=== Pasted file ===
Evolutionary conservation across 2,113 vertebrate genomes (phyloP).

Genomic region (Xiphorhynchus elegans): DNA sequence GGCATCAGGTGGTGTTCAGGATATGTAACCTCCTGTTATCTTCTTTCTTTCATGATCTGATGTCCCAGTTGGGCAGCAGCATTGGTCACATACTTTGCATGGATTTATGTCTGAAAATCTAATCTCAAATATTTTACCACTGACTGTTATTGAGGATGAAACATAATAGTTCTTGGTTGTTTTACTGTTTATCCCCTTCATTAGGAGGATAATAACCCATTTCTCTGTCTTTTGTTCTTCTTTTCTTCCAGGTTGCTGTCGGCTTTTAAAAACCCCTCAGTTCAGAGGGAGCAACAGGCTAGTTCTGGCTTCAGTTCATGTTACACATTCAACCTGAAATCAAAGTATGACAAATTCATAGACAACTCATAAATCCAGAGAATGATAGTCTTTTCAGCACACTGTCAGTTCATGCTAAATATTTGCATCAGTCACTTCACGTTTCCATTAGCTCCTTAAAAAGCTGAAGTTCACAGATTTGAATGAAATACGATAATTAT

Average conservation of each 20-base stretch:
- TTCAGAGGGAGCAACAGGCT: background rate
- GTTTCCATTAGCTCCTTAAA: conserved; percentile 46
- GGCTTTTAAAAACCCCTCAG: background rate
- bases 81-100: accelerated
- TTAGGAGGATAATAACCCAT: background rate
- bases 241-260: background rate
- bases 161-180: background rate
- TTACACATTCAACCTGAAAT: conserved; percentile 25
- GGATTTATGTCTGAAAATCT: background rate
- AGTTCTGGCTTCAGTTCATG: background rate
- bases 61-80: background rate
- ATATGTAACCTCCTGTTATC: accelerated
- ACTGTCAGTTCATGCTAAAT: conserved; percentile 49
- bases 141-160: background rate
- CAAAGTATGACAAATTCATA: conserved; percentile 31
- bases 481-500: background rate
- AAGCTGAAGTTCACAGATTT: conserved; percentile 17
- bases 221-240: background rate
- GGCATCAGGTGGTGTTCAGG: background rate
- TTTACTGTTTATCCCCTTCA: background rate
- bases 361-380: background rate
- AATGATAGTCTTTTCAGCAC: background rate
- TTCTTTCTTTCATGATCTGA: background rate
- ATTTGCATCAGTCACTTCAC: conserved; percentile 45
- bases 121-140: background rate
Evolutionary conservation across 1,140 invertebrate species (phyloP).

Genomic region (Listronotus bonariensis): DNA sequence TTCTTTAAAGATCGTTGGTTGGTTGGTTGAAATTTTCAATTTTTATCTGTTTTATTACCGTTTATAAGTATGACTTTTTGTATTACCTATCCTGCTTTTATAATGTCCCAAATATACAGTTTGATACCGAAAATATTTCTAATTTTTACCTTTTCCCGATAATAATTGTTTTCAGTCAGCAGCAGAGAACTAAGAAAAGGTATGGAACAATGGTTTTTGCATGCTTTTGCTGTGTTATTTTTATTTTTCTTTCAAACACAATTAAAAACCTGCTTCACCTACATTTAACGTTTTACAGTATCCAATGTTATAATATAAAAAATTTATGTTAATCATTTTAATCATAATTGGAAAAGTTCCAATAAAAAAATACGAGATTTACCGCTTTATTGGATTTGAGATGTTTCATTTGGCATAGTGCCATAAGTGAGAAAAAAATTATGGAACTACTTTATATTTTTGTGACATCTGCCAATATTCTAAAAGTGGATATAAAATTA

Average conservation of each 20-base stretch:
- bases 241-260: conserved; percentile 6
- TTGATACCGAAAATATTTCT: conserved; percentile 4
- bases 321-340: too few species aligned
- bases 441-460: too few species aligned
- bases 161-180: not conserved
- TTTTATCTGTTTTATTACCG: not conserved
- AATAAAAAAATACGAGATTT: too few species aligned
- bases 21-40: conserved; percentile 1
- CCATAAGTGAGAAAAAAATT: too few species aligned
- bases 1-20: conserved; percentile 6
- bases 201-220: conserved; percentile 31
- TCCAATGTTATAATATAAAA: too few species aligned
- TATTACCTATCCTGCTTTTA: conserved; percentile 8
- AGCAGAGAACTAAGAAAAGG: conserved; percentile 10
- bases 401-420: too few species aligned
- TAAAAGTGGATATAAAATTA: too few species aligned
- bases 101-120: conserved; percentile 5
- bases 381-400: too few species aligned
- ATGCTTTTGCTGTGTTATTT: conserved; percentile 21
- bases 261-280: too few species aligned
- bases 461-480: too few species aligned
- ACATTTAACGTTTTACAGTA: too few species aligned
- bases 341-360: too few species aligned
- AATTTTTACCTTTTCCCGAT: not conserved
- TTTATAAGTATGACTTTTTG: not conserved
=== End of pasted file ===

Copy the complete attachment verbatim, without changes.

Evolutionary conservation across 2,113 vertebrate genomes (phyloP).

Genomic region (Xiphorhynchus elegans): DNA sequence GGCATCAGGTGGTGTTCAGGATATGTAACCTCCTGTTATCTTCTTTCTTTCATGATCTGATGTCCCAGTTGGGCAGCAGCATTGGTCACATACTTTGCATGGATTTATGTCTGAAAATCTAATCTCAAATATTTTACCACTGACTGTTATTGAGGATGAAACATAATAGTTCTTGGTTGTTTTACTGTTTATCCCCTTCATTAGGAGGATAATAACCCATTTCTCTGTCTTTTGTTCTTCTTTTCTTCCAGGTTGCTGTCGGCTTTTAAAAACCCCTCAGTTCAGAGGGAGCAACAGGCTAGTTCTGGCTTCAGTTCATGTTACACATTCAACCTGAAATCAAAGTATGACAAATTCATAGACAACTCATAAATCCAGAGAATGATAGTCTTTTCAGCACACTGTCAGTTCATGCTAAATATTTGCATCAGTCACTTCACGTTTCCATTAGCTCCTTAAAAAGCTGAAGTTCACAGATTTGAATGAAATACGATAATTAT

Average conservation of each 20-base stretch:
- TTCAGAGGGAGCAACAGGCT: background rate
- GTTTCCATTAGCTCCTTAAA: conserved; percentile 46
- GGCTTTTAAAAACCCCTCAG: background rate
- bases 81-100: accelerated
- TTAGGAGGATAATAACCCAT: background rate
- bases 241-260: background rate
- bases 161-180: background rate
- TTACACATTCAACCTGAAAT: conserved; percentile 25
- GGATTTATGTCTGAAAATCT: background rate
- AGTTCTGGCTTCAGTTCATG: background rate
- bases 61-80: background rate
- ATATGTAACCTCCTGTTATC: accelerated
- ACTGTCAGTTCATGCTAAAT: conserved; percentile 49
- bases 141-160: background rate
- CAAAGTATGACAAATTCATA: conserved; percentile 31
- bases 481-500: background rate
- AAGCTGAAGTTCACAGATTT: conserved; percentile 17
- bases 221-240: background rate
- GGCATCAGGTGGTGTTCAGG: background rate
- TTTACTGTTTATCCCCTTCA: background rate
- bases 361-380: background rate
- AATGATAGTCTTTTCAGCAC: background rate
- TTCTTTCTTTCATGATCTGA: background rate
- ATTTGCATCAGTCACTTCAC: conserved; percentile 45
- bases 121-140: background rate
Evolutionary conservation across 1,140 invertebrate species (phyloP).

Genomic region (Listronotus bonariensis): DNA sequence TTCTTTAAAGATCGTTGGTTGGTTGGTTGAAATTTTCAATTTTTATCTGTTTTATTACCGTTTATAAGTATGACTTTTTGTATTACCTATCCTGCTTTTATAATGTCCCAAATATACAGTTTGATACCGAAAATATTTCTAATTTTTACCTTTTCCCGATAATAATTGTTTTCAGTCAGCAGCAGAGAACTAAGAAAAGGTATGGAACAATGGTTTTTGCATGCTTTTGCTGTGTTATTTTTATTTTTCTTTCAAACACAATTAAAAACCTGCTTCACCTACATTTAACGTTTTACAGTATCCAATGTTATAATATAAAAAATTTATGTTAATCATTTTAATCATAATTGGAAAAGTTCCAATAAAAAAATACGAGATTTACCGCTTTATTGGATTTGAGATGTTTCATTTGGCATAGTGCCATAAGTGAGAAAAAAATTATGGAACTACTTTATATTTTTGTGACATCTGCCAATATTCTAAAAGTGGATATAAAATTA

Average conservation of each 20-base stretch:
- bases 241-260: conserved; percentile 6
- TTGATACCGAAAATATTTCT: conserved; percentile 4
- bases 321-340: too few species aligned
- bases 441-460: too few species aligned
- bases 161-180: not conserved
- TTTTATCTGTTTTATTACCG: not conserved
- AATAAAAAAATACGAGATTT: too few species aligned
- bases 21-40: conserved; percentile 1
- CCATAAGTGAGAAAAAAATT: too few species aligned
- bases 1-20: conserved; percentile 6
- bases 201-220: conserved; percentile 31
- TCCAATGTTATAATATAAAA: too few species aligned
- TATTACCTATCCTGCTTTTA: conserved; percentile 8
- AGCAGAGAACTAAGAAAAGG: conserved; percentile 10
- bases 401-420: too few species aligned
- TAAAAGTGGATATAAAATTA: too few species aligned
- bases 101-120: conserved; percentile 5
- bases 381-400: too few species aligned
- ATGCTTTTGCTGTGTTATTT: conserved; percentile 21
- bases 261-280: too few species aligned
- bases 461-480: too few species aligned
- ACATTTAACGTTTTACAGTA: too few species aligned
- bases 341-360: too few species aligned
- AATTTTTACCTTTTCCCGAT: not conserved
- TTTATAAGTATGACTTTTTG: not conserved